Wednesday, July 04, 2012

Good-bye Andy

By now you've surely read that Andy Griffith died yesterday at the age of 86.

As a sure sign we are turning into a nation of ill-informed, culturally bankrupt morons, Salon Magazine ran a story the other day entitled "Dumb Tweets of the Day," about people tweeting "who the heck is Andy Griffith?" when news of his death broke.

Who the heck is Andy Griffith indeed? Maybe it's an age thing.

While certainly best known for playing Sheriff Andy Taylor in the fictitious hamlet of Mayberry, in the Andy Griffith Show, (1960 to 1968) , my introduction to him came a little earlier. Griffith had first achieved fame in the 1950's as a monologist, and my father had a copy of his recording, What It Was, Was Football. I listened to that thing endlessly as a child. I think it must be a Southern thing.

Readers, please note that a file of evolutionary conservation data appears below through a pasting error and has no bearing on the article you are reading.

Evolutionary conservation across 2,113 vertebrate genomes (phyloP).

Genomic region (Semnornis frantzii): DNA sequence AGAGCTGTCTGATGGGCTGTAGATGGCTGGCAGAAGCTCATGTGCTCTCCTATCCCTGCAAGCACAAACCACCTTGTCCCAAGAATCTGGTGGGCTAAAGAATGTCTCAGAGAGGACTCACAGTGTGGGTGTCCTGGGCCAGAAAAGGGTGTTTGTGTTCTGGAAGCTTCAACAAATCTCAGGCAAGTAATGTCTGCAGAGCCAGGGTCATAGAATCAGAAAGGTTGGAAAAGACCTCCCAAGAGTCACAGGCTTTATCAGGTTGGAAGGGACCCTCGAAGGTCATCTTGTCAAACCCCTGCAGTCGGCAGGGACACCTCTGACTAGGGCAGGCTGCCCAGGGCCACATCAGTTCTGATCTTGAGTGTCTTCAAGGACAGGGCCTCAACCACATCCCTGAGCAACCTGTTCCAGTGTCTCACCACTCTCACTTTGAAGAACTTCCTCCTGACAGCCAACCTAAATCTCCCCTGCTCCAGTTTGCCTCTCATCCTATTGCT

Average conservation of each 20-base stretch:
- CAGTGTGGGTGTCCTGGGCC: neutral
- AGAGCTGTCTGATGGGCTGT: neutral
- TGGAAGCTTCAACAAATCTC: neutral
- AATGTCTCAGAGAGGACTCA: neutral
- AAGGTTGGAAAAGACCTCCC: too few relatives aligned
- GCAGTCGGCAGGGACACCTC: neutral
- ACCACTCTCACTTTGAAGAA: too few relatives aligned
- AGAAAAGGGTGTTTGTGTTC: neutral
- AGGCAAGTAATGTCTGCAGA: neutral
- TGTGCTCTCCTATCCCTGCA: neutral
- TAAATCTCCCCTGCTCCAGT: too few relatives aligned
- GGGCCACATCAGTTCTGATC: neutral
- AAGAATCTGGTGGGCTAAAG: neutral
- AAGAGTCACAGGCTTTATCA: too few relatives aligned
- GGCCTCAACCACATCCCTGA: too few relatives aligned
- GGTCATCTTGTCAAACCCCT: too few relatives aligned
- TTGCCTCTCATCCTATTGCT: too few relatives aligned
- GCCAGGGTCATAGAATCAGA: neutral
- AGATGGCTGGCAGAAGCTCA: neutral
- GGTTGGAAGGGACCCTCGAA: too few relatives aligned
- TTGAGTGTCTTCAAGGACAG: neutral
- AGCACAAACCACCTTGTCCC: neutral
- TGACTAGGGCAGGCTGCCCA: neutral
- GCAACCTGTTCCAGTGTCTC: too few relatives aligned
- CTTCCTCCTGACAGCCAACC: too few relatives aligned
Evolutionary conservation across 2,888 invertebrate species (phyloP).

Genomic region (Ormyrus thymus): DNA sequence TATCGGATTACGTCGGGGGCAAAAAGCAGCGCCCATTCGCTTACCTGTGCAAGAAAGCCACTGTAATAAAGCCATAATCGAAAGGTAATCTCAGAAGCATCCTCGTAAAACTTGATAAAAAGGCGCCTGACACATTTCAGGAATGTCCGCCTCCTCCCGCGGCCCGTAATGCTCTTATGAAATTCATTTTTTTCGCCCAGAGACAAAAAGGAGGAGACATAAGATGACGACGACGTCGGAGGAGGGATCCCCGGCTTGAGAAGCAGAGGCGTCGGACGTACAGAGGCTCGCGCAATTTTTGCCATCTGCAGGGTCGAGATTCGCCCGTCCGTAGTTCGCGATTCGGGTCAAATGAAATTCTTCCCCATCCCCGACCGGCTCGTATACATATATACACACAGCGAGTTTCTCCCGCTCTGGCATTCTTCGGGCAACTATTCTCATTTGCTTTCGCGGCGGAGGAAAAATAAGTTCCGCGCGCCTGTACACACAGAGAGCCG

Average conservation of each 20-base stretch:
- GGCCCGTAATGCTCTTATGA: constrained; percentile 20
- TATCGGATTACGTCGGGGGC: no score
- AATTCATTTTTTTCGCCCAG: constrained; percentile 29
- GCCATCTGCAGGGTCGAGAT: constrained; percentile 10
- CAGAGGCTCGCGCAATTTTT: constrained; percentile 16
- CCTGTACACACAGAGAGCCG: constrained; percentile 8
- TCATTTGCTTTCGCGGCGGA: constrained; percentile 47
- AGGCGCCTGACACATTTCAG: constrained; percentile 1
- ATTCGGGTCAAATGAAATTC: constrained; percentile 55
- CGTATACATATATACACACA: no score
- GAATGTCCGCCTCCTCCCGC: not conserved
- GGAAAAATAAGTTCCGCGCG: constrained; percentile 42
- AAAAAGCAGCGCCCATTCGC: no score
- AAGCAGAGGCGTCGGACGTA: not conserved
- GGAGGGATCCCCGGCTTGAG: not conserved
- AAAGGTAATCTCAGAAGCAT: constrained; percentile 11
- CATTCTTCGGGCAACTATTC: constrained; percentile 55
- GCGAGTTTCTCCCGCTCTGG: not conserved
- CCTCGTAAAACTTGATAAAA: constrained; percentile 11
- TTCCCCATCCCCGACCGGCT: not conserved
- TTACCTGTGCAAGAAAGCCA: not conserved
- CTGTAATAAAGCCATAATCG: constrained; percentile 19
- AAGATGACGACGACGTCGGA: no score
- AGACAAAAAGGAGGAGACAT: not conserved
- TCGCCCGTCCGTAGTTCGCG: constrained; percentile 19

He also starred in the service comedy (this was only a decade past the end of WW II) named "No Time For Sergeants," in which he was first teamed with Don Knotts. I still remember him spitting in the back of a non-functioning radio to get it to work.

We watched the Andy Griffith Show as a family while I was growing up, of course, along with most of CBS's other rural humor shows (The Beverly Hillbillies, Petticoat Junction - they went on and on).

I never got into Griffith's other big show, Matlock - that was my parents' thing and they were huge fans.

Despite the folksy characters he's best known for, Griffith was capable of conjuring up a harder side as well. His performance as the crusty old owner of the cafe that Keri Russell works at, in the 2007 film, Waitress, is an unexpected delight.

If all you know of Andy Griffith is from Andy of Mayberry, you owe it to yourself to see Elia Kazan's outstanding film "A Face in the Crowd," which was Griffith's film debut. It's a real lesson in media politics - something to think about next time you're channel surfing. It may well be one of his greatest performances. You'll never see Andy in the same light.

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